Northeastern Researchers Make the Cover of Nature

Our very own Northeastern researchers have offered a new look towards “merging the tools of network science and control theory” to better control complex systems. Their findings were featured on the cover of the May 12th issue of the journal Nature. Albert-László Barabási, a professor in the Departments of Physics and Biology and in the College of Computer and Information Science, and Yang-Yu Liu, a postdoctoral research associate in Physics, coauthored the paper, along with an MIT colleague. Their focus was to merge control theory with network science research in order to create more efficient methods of gaining control of a complex system, such as cellular networks or social media, by identifying the driving nodes of the system. Read more about their research in this news@Northeastern press release. You can also find more of Professor Barabási’s research publications in IRis, Northeastern’s institutional repository. Congrats to our NU researchers for this inspiring breakthrough!

Friday Five: Animal Planet

For some reason, or maybe because I’m just more attuned to it for some reason, a lot of science news this week had to do with the animal world. 1. Compared to animals, humans don’t actually travel around much.  A team of NU researchers is finding that human movement is highly predictable and pretty restricted.  Their results, which were based on cell phone gps data (they swear it’s anonymized) were published this week in Nature Physics and a summary is available on the NU News site. 2. Jonathan Franzen’s acclaimed new book “Freedom” has arrived at Snell. A realist novel in the spirit of Tom Wolfe, it is the story of a dysfunctional family trying to navigate the shoals of 21st century America.  One of the protagonists is an environmental lawyer and much of it is set in and around the environmental movement.  Oprah’s just chosen it for her book club (despite the fact that Franzen has dissed her book club taste in the past!). 3. This week PLoS (Public Library of Science) Biology reports on the demise of the tiger and a way to ensure its survival through the protection of its breeding grounds. 4. When it comes to eating animal products, the Annals of Internal Medicine reports that there’s a big difference between low-carb diets high in animal products and those low in animal products.  Those low in animal products resulted in lower mortality from all causes. 5. Science News reports that an ancestor of the virus that causes AIDS has been present in monkeys for 32,000 years!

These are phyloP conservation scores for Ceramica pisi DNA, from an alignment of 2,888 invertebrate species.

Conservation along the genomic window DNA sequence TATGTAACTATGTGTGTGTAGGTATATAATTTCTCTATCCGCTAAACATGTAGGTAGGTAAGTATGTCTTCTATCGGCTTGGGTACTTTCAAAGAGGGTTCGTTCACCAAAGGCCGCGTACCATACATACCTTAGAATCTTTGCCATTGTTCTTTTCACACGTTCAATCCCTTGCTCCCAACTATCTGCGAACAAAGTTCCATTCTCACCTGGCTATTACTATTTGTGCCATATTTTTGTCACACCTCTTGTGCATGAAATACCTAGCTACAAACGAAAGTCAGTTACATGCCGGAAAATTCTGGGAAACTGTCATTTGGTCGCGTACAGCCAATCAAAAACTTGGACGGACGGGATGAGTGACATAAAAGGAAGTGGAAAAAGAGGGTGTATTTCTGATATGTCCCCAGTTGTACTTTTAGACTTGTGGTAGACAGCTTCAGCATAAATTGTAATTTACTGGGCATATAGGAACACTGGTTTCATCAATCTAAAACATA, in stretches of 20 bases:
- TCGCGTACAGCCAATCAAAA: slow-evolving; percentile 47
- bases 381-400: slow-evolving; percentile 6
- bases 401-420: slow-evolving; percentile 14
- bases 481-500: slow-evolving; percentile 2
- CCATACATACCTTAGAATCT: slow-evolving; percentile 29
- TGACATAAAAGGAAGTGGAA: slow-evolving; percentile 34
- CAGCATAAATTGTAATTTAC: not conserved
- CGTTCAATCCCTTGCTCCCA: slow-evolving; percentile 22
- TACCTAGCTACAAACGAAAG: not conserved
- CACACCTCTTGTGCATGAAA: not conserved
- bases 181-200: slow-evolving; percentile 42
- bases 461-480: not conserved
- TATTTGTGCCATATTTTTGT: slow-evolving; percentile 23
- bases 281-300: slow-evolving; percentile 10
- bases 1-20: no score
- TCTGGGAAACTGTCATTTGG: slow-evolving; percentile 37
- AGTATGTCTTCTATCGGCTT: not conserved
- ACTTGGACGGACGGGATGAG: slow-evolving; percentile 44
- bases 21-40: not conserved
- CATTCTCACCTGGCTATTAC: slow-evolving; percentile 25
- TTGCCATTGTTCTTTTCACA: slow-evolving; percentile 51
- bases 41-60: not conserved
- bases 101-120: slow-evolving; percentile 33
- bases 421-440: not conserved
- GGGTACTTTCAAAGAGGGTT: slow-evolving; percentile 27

Friday Five for bio and health

Lately the news has been a little slow!  Everyone was either on vacation or trying to save the cat from Hurricane Earl.  A few biology and health sciences articles that did break can be read through the NU Libraries: 1. SAMe, a natural chemical often used as a dietary supplement, may alleviate depression. 2. In the latest issue of Nature, E.O. Wilson and two colleagues used mathematics to prove that even self-sacrificing altruistic behavior in animals like ants can be explained with the theory of natural selection.  For decades it has been thought that altruistic behavior was not consistent with natural selection and other theories like “kin selection” (protecting the survival of the family) were needed to explain it. 3. In sports news, an article in the New Journal of Physics explains the ideal spiral kicked by Brazilian soccer player Roberto Carlos against France in 1997.  (Watch it on YouTube here.) 4. This week, the Massachusetts Supreme Judicial Court sided with a psychotherapist, upholding patient confidentiality against Massachusetts Board of Registration, which tried to subpoena medical records from him.  The complete decision is available in Lexis-Nexis. 5. It might be a meteor that wiped out the dinosaurs, but no comet or other impact 12,500 years ago killed the mammoths and other beasts, according to the latest issue of Science. And yes, we’re working on that new book by Stephen Hawking…I’ll let you know when it arrives!